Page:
Trent Jamieson

A Death Works novel

Orbit (2010)

ISBN: 978-0-7336-2484-1

Reviewed by Tehani Wessely

After the frenetic events of Death Most Definite, Steven de Selby is struggling to rebuild not only his shattered life, but the Mortmax Australia region, after the narrowly averted Regional Apocalypse. Steven’s business is death, and he’s been thrown in the deep end as the boss of his area. Unfortunately for Steven, he doesn’t just have a company to deal with – the other Regional Managers are also causing problems, and Steven isn’t coping very well with any of it, even his fledgling relationship with Lissa. Can he survive to rebuild
his life?

I loved Death Most Definite earlier this year and was very happy to receive a copy of Managing Death to review. At the same time, I was pretty nervous – I wanted this book to eclipse the first in style and substance, but wasn’t sure if Jamieson could manage to be so entertaining a second time around! Luckily, my fears were unfounded. Jamieson has succeeded in maintaining both excitement and characterisation in this compelling book two, paving the way for another action-packed book to follow yet providing a self-contained story arc for this book on its own.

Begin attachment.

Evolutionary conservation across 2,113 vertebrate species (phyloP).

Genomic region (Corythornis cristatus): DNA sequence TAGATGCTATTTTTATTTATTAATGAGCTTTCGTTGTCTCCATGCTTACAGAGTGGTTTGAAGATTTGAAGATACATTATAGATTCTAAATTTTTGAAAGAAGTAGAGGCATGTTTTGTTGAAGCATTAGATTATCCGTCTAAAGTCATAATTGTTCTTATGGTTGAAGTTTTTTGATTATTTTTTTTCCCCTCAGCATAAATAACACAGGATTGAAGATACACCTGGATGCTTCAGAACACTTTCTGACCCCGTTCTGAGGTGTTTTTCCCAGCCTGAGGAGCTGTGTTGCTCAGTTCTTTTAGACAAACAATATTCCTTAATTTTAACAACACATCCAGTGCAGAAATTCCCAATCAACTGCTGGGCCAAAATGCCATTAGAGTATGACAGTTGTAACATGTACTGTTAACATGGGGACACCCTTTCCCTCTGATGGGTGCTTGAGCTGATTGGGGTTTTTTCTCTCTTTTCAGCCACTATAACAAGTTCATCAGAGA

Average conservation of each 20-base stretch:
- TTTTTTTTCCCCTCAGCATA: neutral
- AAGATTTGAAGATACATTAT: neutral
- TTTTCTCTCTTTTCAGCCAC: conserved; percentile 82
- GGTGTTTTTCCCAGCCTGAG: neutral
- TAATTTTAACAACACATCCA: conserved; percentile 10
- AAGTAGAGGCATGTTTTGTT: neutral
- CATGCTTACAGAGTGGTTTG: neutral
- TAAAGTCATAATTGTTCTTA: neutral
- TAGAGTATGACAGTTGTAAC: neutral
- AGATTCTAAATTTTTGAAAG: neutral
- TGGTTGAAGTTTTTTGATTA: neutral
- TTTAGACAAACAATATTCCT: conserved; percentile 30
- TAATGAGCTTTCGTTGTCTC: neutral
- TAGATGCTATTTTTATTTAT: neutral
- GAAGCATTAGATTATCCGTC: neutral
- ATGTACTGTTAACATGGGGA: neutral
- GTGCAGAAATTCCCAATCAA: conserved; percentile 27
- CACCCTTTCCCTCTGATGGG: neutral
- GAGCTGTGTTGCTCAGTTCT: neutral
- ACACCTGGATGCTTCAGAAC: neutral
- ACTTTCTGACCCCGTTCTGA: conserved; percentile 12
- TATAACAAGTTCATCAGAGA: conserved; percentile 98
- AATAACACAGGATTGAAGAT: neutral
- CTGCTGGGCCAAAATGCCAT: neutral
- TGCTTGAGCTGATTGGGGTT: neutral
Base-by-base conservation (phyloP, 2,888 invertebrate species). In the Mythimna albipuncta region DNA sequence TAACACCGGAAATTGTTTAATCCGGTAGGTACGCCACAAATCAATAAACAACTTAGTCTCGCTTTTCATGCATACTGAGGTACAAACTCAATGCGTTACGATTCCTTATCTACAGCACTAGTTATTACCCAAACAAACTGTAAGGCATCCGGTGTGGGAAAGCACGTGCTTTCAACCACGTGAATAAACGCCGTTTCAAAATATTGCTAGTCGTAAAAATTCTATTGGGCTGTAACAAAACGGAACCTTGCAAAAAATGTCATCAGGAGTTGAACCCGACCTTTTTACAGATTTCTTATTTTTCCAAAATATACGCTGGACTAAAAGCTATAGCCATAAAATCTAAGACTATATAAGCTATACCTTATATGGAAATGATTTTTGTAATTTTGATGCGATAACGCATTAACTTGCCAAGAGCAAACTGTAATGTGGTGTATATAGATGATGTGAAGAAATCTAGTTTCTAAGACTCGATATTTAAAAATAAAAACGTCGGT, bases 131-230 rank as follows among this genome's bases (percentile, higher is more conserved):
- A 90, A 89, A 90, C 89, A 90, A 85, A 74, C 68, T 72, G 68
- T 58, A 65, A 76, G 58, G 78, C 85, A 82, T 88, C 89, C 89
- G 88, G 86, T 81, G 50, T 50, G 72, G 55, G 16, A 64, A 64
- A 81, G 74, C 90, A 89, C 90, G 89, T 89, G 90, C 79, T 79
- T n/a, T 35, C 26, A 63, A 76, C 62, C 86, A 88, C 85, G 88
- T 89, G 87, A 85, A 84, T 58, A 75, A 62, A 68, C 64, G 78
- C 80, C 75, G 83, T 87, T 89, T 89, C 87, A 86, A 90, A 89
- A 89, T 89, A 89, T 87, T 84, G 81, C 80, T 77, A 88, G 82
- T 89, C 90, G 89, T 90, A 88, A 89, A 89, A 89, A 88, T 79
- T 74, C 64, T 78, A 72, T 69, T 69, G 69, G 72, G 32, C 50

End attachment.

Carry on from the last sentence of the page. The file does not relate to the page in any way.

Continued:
Steven’s struggle to come to terms with all his losses, his new role, Lissa and their relationship, and the external threats they continue to face is so realistic that my heart hurt for him. Despite the supernatural themes, Steven’s difficulties are firmly rooted in the real world and while some are completely outside the everyday, his reactions are so gut-wrenchingly real that it’s painful to read at times!

The beginning of the book was a little slow to start, but if I had come into the series without having read book one, this opening would have been a very helpful introduction. And it very quickly heats up. By the end, I literally could not put the book down and I was holding my breath in anticipation of the events unfolding. I find it so rare to have an actual physical reaction to the pace of a book, but Jamieson’s endings are very powerfully done.

And now I have to wait for book three, to find out where Jamieson takes his characters and his alternate Brisbane, which is, once again, as much a character of the story as the humans (and other “things”), so well is it drawn. Ah well, at least the wait gives me a chance to catch my breath!

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